This book won the Hugo Award for best science-fiction novel last year, and it was well deserved. I don't read a lot of science fiction any more (I keep saying that, I know), but Vernor Vinge is on the very short list of authors I try to catch as new stuff appears.

The novel is set mostly in San Diego, just a couple of decades from now, but the technological changes have been stunning. Nearly everybody "wears": contact lenses, ear implants, and smart clothing allow you to experience a convincing virtual reality of choice overlaid on actual reality. Combined with ubiquitous networking, this allows personal interaction with people from around the world, as if they were actually present.

Cheap, sophisticated technology is available to bad guys too. The immediate threat is a YGBM ("You Gotta Believe Me") brainwashing weapon, spread through a combination of bioengineering and networking. In a nice libertarian touch, the mastermind of this plot is a would-be for-your-own-good social engineer.

A mysterious cyber-presence assembles a very unlikely team to thwart the evildoers; most of the team have no idea what's going on. Members include a once-famous poet recovering from Alzheimer's, his plucky granddaughter, and a well-meaning remedial classmate from the local vocational high school.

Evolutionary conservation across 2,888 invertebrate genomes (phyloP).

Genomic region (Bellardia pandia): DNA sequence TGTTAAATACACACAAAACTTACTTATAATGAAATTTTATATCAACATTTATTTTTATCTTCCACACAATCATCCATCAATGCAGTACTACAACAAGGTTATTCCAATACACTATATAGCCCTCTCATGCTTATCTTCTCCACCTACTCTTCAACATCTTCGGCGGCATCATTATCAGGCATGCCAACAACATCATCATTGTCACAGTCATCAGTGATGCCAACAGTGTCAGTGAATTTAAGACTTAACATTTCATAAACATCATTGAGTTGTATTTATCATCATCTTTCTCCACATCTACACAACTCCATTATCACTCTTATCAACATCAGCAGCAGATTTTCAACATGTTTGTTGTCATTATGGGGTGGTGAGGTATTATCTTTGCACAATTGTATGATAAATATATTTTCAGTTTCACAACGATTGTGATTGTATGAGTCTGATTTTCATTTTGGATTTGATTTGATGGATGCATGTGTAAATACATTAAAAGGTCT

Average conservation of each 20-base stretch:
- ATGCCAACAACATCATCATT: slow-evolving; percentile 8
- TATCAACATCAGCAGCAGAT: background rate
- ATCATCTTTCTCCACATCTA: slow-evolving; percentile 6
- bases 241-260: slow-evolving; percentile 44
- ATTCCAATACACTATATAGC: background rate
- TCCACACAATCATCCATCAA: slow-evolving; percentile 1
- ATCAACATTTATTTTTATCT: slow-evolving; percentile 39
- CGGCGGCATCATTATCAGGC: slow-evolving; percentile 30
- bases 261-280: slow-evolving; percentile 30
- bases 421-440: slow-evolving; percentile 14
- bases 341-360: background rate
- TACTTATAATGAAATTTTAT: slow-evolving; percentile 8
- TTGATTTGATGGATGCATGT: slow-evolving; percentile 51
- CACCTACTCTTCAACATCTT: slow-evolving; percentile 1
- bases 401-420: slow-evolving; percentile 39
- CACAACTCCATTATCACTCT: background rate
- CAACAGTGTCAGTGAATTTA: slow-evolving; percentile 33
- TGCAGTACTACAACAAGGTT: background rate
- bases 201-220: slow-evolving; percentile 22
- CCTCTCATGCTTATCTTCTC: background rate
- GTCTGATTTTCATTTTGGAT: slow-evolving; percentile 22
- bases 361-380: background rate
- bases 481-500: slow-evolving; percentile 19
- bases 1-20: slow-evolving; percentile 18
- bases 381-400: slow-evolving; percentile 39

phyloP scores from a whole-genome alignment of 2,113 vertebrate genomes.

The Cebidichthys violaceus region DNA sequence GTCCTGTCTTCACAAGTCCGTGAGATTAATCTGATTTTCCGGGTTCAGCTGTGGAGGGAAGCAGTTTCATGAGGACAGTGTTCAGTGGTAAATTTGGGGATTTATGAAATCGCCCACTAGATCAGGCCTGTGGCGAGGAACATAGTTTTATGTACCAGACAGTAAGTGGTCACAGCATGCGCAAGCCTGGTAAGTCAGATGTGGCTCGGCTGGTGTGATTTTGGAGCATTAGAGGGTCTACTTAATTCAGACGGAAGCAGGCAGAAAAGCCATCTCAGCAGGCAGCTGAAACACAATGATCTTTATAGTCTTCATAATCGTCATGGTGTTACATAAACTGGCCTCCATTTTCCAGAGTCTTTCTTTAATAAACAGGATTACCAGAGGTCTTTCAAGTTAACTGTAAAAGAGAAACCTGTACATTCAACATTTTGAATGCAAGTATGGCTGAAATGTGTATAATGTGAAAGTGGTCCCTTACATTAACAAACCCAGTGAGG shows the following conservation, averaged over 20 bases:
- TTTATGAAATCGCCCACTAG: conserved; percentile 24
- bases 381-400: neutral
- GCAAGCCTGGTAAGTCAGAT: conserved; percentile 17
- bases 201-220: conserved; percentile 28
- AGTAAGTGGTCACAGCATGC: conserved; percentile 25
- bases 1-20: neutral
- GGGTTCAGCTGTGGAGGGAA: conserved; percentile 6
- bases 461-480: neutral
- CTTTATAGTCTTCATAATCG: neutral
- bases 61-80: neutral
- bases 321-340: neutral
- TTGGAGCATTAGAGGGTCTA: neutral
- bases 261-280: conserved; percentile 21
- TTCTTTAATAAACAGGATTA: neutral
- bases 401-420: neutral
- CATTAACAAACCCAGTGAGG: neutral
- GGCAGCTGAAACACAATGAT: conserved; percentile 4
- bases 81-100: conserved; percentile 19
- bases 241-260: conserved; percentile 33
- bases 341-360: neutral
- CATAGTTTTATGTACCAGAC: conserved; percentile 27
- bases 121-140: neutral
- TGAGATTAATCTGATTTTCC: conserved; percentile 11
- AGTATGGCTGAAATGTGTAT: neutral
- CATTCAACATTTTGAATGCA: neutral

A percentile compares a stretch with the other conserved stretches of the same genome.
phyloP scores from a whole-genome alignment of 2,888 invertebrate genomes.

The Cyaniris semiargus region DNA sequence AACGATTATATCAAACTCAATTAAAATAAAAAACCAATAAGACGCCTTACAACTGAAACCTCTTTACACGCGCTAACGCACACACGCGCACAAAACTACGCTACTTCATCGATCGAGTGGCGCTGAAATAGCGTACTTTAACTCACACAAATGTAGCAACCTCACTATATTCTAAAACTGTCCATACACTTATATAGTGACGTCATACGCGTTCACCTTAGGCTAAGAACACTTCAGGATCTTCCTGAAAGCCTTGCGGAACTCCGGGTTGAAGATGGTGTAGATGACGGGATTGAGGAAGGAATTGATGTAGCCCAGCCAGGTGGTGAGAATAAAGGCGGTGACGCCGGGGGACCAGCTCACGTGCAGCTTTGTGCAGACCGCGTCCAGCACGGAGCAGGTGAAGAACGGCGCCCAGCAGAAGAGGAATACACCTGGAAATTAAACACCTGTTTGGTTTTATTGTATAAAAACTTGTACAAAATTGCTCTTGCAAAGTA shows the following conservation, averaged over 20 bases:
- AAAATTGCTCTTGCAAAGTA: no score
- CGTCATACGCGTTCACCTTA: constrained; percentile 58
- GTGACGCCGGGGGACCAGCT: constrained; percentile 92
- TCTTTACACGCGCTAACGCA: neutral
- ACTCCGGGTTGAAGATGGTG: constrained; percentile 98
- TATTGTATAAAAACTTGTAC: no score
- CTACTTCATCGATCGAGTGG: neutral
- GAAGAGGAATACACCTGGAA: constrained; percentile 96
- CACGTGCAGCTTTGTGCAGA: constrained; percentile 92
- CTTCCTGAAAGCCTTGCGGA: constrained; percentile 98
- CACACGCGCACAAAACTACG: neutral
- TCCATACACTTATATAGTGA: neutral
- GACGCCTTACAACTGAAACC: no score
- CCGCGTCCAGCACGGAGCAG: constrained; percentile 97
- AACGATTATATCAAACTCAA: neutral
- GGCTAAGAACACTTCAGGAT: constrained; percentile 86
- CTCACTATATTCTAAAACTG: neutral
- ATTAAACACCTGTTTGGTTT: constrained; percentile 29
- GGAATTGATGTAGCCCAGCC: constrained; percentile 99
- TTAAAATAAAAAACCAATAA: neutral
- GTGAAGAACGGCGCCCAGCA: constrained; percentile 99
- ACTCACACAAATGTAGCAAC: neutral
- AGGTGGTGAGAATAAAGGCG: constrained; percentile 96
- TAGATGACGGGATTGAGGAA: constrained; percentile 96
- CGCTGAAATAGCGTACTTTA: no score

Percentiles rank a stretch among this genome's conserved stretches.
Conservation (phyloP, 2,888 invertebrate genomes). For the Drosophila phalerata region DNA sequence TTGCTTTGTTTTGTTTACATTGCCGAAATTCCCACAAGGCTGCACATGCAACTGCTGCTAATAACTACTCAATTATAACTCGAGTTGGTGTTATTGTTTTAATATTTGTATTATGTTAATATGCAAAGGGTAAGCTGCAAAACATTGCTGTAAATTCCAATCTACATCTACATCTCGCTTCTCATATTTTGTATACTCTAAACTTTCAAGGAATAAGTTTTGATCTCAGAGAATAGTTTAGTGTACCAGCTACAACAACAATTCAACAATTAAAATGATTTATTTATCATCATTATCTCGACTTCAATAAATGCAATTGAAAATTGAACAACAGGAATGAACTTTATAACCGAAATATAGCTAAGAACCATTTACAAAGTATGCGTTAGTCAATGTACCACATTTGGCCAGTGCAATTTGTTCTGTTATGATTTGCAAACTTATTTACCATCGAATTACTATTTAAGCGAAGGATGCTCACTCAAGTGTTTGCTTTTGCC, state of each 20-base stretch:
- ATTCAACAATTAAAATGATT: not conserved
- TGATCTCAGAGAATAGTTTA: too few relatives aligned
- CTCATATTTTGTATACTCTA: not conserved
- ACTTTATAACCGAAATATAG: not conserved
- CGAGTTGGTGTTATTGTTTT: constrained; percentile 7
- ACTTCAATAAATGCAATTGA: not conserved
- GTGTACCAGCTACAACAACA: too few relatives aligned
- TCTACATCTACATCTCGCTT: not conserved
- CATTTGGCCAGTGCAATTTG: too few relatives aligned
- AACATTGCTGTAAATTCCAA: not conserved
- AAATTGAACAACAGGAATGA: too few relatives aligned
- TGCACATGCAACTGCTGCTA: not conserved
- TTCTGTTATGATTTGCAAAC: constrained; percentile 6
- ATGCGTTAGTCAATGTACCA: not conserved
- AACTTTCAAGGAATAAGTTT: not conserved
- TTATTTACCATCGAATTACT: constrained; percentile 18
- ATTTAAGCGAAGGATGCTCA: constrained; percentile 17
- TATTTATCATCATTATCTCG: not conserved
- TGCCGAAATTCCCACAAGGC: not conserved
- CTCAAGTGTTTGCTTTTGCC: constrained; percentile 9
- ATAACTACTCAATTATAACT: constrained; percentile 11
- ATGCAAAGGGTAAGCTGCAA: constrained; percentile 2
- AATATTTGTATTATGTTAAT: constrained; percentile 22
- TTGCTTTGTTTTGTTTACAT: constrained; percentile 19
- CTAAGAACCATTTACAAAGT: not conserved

It's a pretty good read, probably better if you're familiar with San Diego and the UCSD campus, where a lot of the action occurs. I was there long ago, and was awestruck by the Geisel Library; it has a pivotal role here. To paraphrase Dr. Venkman from Ghostbusters: generally, you don't see that kind of behavior from a major library building.

By sheerest coincidence, John Tierney has a column and a blog post up about Vinge and Rainbows End today. (With a picture of the library, currently behaving.)


Last Modified 2012-10-11 3:14 PM EDT

The Martian Child

[Amazon Link] [1.5
stars] [IMDb Link]

Back when I read a lot of science fiction, I read a bit of David Gerrold: When HARLIE Was One, The Man Who Folded Himself; he also had some involvement with Star Trek, most notably writing a pretty good episode of the Original Series, The Trouble With Tribbles. But that was long ago. This movie is based on one of his later works, and is loosely autobiographical. I would have probably skipped it, but Mrs. Salad is this huge John Cusack fan, so …

It's about a recently-widowed science fiction writer who decides to adopt a special-needs child. Specifically, a boy who is the oddest of balls, a lonely outcast who believes he's a Martian, only on Earth for a brief scouting mission.

Now, I'm the kind of philistine who sees this setup and thinks that it would be really neat if the kid were actually a Martian, which could be played out in any number of interesting ways, preferably with some gags based on his alien powers, also possibly explosions, spaceships, and other cool special effects.

But no such luck. Instead, the kid has some pretty serious psychological problems, which John Cusack attempts to deal with by endless amounts of platitudinous and sentimental dialogue and tedious heartstring-plucking. (Also predictable. He has a dog. I said, "That dog is doomed." About fifty minutes later: "See?")

So, an extra half-star for Gerrold, but otherwise, bleah.


Last Modified 2012-10-11 3:14 PM EDT